Correspondence and reports from the national Department of Agriculture, Land Reform and Rural Development (DALRRD), the Eastern Cape Department of Rural Development and Agrarian Reform (DRDAR) and the Department of Agriculture, Forestry and Fisheries (DAFF) have cleared up speculation around government’s stance on the export of live animals.
Earlier this month, the NSPCA was granted an urgent interim interdict in the Grahamstown High Court which temporarily restricts live exports of animals by sea. As a result, a shipment of sheep from East London to the Middle East is temporarily prohibited.
Al Mawashi South Africa began exporting chilled meat in January 2019 and undertook live export of sheep on certified livestock carriers approved by DAFF, in October 2019. To date, it has concluded two successful shipments from the Eastern Cape to the Middle East.
The Eastern Cape Development Corporation (ECDC) secured Al Mawashi South Africa to establish a live export industry from the Eastern Cape following an outward trade and investment mission to the Middle East in January 2018.
Last week, Al Mawashi appealed the NSPCA’s interim interdict. The company’s legal team sought to discharge or vary the interdict.
The judge reserved judgment and the case resumed today, Tuesday June 30 in the Grahamstown High Court.
“The recent lawfare seeking an outright ban on live export has placed a question mark over South Africa’s supply chain reliability. It has also pushed South Africa Middle East trade relations onto a knife edge. After all, we are dealing with food security of several nations,” said Ilyaas Ally, managing director of Al Mawashi South Africa.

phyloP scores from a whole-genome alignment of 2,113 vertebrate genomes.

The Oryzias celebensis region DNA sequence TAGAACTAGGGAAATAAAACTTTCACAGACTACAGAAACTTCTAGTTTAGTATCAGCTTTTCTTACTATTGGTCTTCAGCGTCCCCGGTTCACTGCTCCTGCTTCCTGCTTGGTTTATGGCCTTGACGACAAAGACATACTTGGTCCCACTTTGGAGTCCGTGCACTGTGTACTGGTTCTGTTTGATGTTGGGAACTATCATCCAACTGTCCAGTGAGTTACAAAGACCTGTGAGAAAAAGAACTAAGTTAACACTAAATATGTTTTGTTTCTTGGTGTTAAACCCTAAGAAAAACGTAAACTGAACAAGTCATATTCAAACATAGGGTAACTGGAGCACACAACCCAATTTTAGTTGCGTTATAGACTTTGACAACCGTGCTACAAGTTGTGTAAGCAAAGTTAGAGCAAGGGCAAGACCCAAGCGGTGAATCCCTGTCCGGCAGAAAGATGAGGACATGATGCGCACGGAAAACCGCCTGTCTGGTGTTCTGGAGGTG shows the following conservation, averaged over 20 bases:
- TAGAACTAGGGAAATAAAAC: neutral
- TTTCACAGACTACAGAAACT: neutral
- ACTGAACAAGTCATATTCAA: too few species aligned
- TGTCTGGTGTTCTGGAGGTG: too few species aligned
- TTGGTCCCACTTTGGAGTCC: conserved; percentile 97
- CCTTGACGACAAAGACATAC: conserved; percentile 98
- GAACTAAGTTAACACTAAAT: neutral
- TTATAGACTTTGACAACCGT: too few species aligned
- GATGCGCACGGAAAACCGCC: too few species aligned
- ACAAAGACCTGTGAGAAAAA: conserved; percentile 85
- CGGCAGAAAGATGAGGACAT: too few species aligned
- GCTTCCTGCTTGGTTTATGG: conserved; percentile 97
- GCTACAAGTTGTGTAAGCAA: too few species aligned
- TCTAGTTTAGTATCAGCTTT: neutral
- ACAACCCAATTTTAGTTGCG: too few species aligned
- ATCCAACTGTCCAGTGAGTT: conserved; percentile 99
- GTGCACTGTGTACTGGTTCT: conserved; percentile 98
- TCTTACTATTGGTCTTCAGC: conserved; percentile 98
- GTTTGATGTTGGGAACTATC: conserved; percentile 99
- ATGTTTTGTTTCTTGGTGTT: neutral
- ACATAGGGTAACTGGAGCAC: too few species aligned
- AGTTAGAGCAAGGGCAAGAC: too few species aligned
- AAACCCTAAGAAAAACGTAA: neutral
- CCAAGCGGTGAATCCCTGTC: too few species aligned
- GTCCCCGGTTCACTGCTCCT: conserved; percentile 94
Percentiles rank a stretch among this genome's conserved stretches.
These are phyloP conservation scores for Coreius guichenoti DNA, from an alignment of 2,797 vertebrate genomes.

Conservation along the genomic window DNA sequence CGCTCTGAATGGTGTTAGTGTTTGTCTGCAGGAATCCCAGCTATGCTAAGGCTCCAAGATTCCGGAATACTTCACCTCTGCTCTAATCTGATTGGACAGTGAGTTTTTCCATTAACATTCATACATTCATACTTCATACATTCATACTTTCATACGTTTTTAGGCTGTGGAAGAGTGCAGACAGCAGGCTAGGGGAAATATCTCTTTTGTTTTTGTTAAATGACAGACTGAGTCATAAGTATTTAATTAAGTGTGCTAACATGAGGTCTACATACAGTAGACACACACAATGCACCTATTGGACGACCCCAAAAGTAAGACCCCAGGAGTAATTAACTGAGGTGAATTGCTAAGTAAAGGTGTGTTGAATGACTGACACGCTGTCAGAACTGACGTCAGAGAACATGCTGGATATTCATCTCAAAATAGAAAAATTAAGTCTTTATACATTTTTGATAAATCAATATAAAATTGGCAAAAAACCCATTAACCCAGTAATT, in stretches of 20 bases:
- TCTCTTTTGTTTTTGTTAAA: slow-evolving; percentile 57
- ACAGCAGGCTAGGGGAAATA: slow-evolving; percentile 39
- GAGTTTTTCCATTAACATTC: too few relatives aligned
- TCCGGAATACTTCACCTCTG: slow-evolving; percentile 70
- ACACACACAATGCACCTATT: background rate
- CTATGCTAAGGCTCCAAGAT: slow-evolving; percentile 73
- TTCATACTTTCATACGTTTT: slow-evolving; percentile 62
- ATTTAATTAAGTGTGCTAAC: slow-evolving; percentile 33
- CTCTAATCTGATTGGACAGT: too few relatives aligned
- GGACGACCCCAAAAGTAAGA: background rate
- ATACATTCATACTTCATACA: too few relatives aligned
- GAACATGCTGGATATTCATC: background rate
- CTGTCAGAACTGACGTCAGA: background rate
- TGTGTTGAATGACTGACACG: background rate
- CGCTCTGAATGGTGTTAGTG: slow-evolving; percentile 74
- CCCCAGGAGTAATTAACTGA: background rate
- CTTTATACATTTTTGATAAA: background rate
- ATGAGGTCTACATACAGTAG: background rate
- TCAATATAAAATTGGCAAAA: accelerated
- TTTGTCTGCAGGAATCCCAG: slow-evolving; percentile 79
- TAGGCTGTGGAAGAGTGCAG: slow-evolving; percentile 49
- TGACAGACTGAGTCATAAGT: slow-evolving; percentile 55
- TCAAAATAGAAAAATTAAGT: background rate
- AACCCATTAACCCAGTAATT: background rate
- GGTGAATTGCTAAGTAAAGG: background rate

“Persian Gulf countries such as Oman, Kuwait and the UAE face imminent food supply chain disruptions and crises. This is because our company and Middle Eastern countries were in no way forewarned about changes that would prohibit us from exporting animals during specific seasons of the year,” Ally said.
“South African live export is legal, and our company follows and exceeds international animal health and welfare standards for transportation of animals by sea.
“It is important to note that South Africa is a signatory to the World Organisation Animal Health (OIE) standards. DAFF has inspected our vessels, and DALRRD has issued permits and health certificates. If we were in contravention of OIE animal welfare standards, we would not have received the clearance to conduct two previous shipments.”
DALRRD: No opposition to live export
In May, the NSPCA announced that the South African government had banned live export during Northern Hemisphere Summer months.
However, in correspondence from DALRRD in June to DAFF, the department stated: “at this moment, there is no written policy or legislation to oppose impending export other than animal welfare concerns.”
DRDAR: World class facilities, humane treatment of animals
In January and February this year, the Eastern Cape’s MEC for Rural Development and Agrarian Reform (DRDAR) together with ECDC and DEDEAT visited the Middle East to inspect Al Mawashi’s facilties.
A report compiled by DRDAR stated: “Al Mawashi has state-of-the art livestock handling facilities and their animal-welfare practices are ethical.”
In 2020, DAFF inspected the Al Messilah livestock carrier in Al Sharajah, UAE. Its report states that the inspection team found the vessel to be fit to load and transport domesticated livestock.